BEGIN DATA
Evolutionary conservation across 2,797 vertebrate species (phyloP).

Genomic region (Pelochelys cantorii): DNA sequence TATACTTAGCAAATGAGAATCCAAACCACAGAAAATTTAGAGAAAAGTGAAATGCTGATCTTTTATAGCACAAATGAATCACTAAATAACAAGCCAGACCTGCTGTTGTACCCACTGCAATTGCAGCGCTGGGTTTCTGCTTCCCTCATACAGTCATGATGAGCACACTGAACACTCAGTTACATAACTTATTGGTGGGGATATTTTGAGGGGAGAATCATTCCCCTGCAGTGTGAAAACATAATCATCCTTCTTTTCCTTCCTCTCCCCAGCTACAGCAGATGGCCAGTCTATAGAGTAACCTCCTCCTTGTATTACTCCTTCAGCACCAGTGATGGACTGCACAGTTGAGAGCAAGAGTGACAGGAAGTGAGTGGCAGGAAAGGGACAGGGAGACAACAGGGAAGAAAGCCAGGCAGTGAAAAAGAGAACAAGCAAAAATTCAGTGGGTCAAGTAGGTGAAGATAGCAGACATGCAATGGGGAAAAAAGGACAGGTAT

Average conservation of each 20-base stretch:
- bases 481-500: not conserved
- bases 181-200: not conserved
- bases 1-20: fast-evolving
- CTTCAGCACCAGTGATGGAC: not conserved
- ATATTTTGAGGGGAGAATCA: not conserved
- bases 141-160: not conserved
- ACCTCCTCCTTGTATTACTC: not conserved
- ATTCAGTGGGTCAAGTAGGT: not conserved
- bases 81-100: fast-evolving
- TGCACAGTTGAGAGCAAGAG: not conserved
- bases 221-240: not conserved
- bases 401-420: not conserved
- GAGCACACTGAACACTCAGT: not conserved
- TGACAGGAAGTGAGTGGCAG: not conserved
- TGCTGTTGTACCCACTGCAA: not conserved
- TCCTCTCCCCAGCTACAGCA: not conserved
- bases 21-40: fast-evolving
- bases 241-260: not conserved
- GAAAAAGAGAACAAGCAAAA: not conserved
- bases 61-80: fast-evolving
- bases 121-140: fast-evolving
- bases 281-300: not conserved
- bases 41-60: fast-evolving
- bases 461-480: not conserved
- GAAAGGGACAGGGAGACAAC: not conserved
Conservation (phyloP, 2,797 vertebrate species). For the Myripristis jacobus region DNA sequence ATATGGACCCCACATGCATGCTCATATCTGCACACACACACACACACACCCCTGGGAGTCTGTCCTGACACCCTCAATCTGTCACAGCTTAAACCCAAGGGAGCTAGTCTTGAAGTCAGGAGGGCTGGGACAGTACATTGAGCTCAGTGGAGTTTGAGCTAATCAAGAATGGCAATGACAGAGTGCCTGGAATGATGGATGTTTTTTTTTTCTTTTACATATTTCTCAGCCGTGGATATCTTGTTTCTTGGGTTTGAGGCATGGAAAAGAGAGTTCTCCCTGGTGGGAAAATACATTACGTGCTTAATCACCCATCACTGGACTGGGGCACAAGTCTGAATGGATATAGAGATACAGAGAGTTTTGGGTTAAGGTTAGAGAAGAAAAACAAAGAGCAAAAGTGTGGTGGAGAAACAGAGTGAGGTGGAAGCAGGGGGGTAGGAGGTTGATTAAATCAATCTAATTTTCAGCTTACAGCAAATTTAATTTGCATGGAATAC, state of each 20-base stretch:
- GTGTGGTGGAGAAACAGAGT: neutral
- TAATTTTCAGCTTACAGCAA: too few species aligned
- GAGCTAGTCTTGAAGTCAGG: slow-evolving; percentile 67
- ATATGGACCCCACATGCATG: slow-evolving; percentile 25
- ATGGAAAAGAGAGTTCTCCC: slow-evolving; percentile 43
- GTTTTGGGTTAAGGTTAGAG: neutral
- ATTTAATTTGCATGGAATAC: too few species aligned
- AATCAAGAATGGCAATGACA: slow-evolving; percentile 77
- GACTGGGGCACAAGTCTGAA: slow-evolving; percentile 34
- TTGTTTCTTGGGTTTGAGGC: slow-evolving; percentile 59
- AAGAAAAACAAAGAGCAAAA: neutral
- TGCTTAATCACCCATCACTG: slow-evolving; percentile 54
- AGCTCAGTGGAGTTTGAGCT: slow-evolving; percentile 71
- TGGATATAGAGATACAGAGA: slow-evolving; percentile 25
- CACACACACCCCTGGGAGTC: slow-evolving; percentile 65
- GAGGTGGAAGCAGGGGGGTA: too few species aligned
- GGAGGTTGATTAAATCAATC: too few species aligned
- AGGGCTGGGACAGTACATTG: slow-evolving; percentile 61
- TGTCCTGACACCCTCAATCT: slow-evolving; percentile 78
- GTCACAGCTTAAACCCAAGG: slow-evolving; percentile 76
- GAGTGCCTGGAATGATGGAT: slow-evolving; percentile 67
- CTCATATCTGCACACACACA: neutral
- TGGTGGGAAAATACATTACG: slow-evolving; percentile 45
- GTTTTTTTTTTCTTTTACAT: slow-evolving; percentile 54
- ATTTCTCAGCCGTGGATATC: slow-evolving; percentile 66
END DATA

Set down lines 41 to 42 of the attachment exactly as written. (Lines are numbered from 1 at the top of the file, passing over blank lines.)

- TGCTTAATCACCCATCACTG: slow-evolving; percentile 54
- AGCTCAGTGGAGTTTGAGCT: slow-evolving; percentile 71